The number of U.S. secondary schools embracing trade skills curriculums is growing rapidly, according to the Home Builders Institute (HBI). The chief executive of the nation’s largest nonprofit organization in construction skills training says middle and high schools are reexamining the need to expose more of their students to the trades.
“For decades, technical education took a backseat to the college-bound track in our schools. That kept millions of young people from considering the lucrative post-secondary opportunities in the trades,” said Ed Brady, HBI President and CEO, “The trend is definitely turning.”
HBI reports that it has experienced more than a 300 percent increase in the number of schools licensing its trade skills curriculum since the start of the pandemic. HBI programs are now in 240 schools in 37 states, compared with 79 schools in 14 states in 2019. The numbers include schools funded by HBI’s “School to Skills” grant initiative. The program provides HBI’s industry recognized curriculum free to schools and students. Since launching in fall 2019, Schools-toSkills grants have funded more than $1.7 million in trade programs across 33 states in 159 schools, including 40 schools new to the program for 2022.
The Home Depot Foundation and the National Housing Endowment are continuing sponsors of Schools-to-Skills. The National Kitchen and Bath Association and the Truist Foundation provided funding for the program in 2021.
“The economics of the pandemic have changed the perception of careers in construction,” said Brady. “Educators, parents and students themselves once again are seeing how valuable trade skills can be for young people entering the workforce today.”
Unlike costly college tuition that can leave students buried in debt, HBI's programs are tuition free for students and can lead to high-paying jobs and careers, according to the chief executive.
A report released by HBI this week shows that half of payroll workers in construction earn more than $49,070 annually and the top 25 percent make at least $75,820. In comparison, the U.S. median wage is $45,760, while the top quartile makes at least $68,590.
HBI’s curriculum is one of only three national curriculums recognized and approved by the U.S. Department of Labor and several state departments of education. It provides free, hands-on construction trades training and certification to middle and high school students, setting them up for a successful career path in the building industry.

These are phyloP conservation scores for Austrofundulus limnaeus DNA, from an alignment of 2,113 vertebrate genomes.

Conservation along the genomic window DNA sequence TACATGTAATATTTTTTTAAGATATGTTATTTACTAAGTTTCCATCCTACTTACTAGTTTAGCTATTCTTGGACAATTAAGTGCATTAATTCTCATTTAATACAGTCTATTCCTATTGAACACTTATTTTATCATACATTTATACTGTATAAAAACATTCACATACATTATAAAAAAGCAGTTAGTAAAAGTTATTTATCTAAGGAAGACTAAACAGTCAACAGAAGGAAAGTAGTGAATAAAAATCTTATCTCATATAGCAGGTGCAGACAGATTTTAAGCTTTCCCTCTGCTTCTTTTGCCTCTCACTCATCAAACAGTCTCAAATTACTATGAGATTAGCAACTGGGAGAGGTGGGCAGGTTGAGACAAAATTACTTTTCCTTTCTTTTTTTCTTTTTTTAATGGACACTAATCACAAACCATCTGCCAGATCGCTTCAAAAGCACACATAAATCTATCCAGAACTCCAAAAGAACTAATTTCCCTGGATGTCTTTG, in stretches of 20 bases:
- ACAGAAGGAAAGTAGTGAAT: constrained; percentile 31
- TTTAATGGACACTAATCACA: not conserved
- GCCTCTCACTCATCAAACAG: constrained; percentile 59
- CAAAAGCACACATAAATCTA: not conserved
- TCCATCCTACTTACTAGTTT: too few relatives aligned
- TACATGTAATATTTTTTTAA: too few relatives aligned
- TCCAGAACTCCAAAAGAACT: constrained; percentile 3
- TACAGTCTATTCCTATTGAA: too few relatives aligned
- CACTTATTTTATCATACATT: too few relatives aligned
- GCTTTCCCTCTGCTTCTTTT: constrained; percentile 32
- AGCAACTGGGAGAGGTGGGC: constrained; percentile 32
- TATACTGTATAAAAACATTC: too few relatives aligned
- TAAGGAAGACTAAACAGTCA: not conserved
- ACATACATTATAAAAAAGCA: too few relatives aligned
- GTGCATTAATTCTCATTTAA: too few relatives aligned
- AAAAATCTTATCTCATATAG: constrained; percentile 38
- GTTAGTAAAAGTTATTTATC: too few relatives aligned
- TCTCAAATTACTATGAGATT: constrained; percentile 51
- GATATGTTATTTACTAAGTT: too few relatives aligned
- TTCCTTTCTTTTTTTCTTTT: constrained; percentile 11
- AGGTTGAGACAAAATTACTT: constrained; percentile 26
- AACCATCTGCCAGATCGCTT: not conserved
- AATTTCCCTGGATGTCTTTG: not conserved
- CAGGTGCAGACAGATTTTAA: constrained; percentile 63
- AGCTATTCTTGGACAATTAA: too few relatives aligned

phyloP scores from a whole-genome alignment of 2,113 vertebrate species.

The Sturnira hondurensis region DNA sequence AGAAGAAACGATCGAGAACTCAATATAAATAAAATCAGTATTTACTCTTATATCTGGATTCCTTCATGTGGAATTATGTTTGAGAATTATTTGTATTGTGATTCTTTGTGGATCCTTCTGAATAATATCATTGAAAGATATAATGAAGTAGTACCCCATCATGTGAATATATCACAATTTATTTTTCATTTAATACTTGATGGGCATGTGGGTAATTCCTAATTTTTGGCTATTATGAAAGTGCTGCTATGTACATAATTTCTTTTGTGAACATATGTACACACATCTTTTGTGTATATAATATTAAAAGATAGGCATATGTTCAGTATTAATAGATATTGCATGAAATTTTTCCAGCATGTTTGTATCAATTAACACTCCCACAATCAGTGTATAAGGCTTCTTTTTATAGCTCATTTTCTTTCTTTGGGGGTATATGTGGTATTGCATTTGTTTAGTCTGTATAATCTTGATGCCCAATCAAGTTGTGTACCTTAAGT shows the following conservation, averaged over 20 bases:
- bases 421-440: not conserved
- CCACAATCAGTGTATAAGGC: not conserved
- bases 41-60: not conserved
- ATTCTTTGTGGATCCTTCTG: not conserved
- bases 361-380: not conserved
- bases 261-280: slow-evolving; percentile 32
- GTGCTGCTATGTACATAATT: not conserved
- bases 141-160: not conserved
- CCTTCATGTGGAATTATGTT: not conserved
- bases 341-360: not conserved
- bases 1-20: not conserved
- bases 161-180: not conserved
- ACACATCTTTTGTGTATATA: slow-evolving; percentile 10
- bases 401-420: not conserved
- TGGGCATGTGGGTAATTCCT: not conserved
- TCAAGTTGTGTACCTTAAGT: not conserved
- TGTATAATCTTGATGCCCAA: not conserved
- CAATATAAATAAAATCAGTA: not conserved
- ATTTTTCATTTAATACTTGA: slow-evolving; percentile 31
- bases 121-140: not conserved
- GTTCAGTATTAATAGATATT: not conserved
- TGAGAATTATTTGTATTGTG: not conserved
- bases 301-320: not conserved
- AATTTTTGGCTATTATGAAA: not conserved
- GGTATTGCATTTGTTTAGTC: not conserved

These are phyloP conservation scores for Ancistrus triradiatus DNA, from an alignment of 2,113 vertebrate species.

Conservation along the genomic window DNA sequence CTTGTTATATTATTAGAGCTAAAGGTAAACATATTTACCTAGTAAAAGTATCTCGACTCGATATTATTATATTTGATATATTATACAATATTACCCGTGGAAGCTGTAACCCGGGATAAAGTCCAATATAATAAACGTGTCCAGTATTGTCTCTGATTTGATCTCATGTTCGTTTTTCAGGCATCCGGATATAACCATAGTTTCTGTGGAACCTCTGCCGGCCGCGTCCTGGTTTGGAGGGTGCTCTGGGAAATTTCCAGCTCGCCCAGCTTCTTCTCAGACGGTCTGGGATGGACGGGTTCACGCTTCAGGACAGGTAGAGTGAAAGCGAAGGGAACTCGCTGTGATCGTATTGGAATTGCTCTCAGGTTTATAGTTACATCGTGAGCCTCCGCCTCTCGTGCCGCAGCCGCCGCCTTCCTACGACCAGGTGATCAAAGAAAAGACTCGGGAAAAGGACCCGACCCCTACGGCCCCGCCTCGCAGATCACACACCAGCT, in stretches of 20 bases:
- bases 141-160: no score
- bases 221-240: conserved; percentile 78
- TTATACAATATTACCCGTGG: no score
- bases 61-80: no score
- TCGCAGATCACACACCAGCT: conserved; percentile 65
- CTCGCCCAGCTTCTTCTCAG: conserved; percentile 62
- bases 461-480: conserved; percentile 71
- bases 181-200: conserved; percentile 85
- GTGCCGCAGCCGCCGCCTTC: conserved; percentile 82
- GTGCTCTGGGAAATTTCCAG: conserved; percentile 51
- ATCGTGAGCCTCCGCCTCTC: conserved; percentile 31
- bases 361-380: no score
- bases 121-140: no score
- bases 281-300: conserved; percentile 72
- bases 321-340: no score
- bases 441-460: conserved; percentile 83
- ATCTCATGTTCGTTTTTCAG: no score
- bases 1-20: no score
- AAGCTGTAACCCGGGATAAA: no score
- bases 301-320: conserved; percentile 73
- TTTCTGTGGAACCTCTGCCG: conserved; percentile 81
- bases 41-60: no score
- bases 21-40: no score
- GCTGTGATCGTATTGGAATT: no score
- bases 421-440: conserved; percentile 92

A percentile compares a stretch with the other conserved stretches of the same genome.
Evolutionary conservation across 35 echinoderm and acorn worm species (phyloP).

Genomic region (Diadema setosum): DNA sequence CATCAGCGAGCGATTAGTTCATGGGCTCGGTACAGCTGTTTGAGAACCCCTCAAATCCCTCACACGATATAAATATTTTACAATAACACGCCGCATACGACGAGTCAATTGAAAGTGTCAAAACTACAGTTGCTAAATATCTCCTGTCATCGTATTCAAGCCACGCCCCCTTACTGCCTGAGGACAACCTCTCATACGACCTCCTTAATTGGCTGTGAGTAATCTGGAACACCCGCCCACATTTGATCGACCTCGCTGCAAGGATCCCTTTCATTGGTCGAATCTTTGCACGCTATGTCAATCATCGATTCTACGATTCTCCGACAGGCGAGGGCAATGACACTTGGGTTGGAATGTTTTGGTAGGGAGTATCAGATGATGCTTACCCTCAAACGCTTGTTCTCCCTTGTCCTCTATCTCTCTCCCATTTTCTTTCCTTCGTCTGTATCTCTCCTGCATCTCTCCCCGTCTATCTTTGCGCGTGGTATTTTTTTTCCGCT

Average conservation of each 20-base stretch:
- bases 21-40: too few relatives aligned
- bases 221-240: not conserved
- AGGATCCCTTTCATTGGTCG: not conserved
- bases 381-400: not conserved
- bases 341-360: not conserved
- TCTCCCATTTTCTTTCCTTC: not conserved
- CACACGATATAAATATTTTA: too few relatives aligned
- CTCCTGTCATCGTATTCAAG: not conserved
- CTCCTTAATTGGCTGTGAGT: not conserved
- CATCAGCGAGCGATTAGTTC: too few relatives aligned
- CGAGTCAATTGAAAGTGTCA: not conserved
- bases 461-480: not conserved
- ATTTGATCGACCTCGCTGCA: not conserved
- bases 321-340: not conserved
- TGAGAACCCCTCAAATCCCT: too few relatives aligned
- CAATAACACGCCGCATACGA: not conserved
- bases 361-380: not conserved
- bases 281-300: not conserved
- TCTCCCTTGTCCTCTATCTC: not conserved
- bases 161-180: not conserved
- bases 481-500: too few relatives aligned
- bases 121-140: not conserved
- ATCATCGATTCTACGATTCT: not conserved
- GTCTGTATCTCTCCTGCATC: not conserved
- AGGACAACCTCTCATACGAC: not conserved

The expansion of training programs comes at a critical time for the residential building industry, which is starved for skilled workers. According to HBI’s Spring 2022 Construction Labor Market Report, the construction industry needs 740,000 new skilled tradespeople each year for the next three years, totaling 2.2 million workers, to keep up with housing demands. The Schools-to-Skills initiative and all of HBI’s licensing programs will help address the skilled labor shortage crisis while giving young adults the opportunity for good-paying jobs immediately after graduating high school, HBI’s chief executive said.
“The skilled construction labor shortage has reached crisis levels, in no small part because as a nation for too long we have given trade skills training the short shrift. We urgently need to introduce younger students to the trades and get them excited about construction,” said Brady. “HBI’s curriculum is aligned with STEM and offers a great alternative for students who can’t or don’t want to pursue four-year college after graduation.”
The Home Depot Foundation has committed $50 million to train the next generation of skilled tradespeople through its Path to Pro program.
“The construction industry has hundreds of thousands of open roles right now. The Home Depot Foundation’s support of HBI’s Schools-to-Skills and our other Path to Pro programs reflects our $50 million commitment to educating and training more young people in the skilled trades,” said Heather Prill, The Foundation’s Senior Manager of Strategic Partnerships. “We're hopeful these efforts will help close the skilled labor gap and provide the younger generation with an abundance of career opportunities.”
The National Housing Endowment provides financial support for Schools-to-Skills through its Skilled Labor Fund.
“Reaching middle and high school students about the opportunities that await them after graduation is one of the most important things the housing industry can do to create future generations of leaders in home building,” said the Endowment’s CEO Mark Pursell. “We believe HBI’s Schools-to-Skills is the single best licensed curriculum for getting young people excited about careers in construction.”
For more information on Schools-to-Skills, visit hbi.org.